‘Reading Lenny Henry’s findings, it feels kinda weird talking about it all now. It’s been a part of the wallpaper -a given- for so long that for it to become newsworthy now feels strange. As a British Asian actor leaving drama school, it soon became apparent what you would and wouldn’t be considered for and you would have to sit and wait for a more-often-than-not stereotyped role to rock up in order to be seen for anything. I tried to make it a point that I get seen for anything, for everything – that suited me as a British male of a certain age, but that really cut down the opportunities for me to work. I’d worked out though, that I preferred to be able to look at myself in the mirror in the morning, knowing I had done the right thing, done the thing that I could live with, rather than add to the problem I saw, running like a rash across the industry. Being on TV is a big statement. It’s in the living room and in the playground the next, day, like it or not. So.. If you are going out and playing a negative or stereotyped role, with no re-balance, no opportunity to redress that in the meantime, then you are reinforcing what is already the prevalent sentiment and feeling as to what Asians are, what they are capable of, so they remain figures of ridicule, or worse, of threat and nothing moves forward in terms of representation and perception in an already divided country.. For me, it started out as portraying drug-dealers, then moved on to rapists and inevitably, terrorists. For others it was as figures of sadness and ridicule and many bought into that, as it was the only way to pay the bills, put food on the table. I mean, as an actor, who doesn’t want to play a baddie? But when you contemplate how rare it is to see an Asian face on the telly, you are forced to consider the wider impact of so doing. When there aren’t commensurate, counterbalancing three-dimensional roles to compensate and provide a fuller picture.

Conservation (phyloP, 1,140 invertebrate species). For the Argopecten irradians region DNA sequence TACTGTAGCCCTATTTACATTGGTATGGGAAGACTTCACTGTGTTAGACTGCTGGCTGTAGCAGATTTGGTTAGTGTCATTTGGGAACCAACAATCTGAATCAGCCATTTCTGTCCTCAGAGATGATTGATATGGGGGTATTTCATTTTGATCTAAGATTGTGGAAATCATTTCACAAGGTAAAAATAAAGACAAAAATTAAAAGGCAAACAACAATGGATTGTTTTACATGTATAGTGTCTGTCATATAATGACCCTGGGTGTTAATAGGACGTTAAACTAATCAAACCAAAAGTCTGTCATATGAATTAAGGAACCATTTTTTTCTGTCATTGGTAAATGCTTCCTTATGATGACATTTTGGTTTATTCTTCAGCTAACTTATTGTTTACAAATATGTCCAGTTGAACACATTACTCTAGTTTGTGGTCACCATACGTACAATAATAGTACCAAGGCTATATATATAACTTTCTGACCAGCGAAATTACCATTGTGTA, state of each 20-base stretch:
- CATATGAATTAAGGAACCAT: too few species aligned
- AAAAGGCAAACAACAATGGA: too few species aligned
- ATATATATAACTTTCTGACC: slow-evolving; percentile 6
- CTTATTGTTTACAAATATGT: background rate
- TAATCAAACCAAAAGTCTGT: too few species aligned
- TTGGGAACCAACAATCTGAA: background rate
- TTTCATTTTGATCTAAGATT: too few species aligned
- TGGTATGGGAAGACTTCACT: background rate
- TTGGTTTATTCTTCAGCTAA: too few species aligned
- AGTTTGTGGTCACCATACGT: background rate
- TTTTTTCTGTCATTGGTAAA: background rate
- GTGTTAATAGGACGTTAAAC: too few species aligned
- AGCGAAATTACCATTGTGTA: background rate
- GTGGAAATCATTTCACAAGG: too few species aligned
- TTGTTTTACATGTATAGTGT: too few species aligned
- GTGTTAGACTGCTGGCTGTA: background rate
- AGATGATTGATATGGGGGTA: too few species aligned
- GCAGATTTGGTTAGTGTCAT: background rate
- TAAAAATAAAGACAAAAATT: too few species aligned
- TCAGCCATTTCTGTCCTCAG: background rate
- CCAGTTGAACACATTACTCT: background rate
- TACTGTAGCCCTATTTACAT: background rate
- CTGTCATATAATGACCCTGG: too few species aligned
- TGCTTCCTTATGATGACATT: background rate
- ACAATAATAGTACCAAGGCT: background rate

But this stance made me very unpopular with my agents and our partnerships tended not to last very long, as they began to regard me as a liability in terms of refusing auditions, or work. Rocking the boat didn’t do, regardless of the fact that it was a point of principle, not simply being arsey for arsey’s sake. As an actor of colour, whether you liked it or not, you became an ambassador and you were faced to a greater or lesser degree with a decision as to whether this was a role that furthered our cause, or hindered it. None of my white colleagues ever needed to consider this when looking at jobs. And that was before one began to deal with the racism one was facing both in the audition and on the job.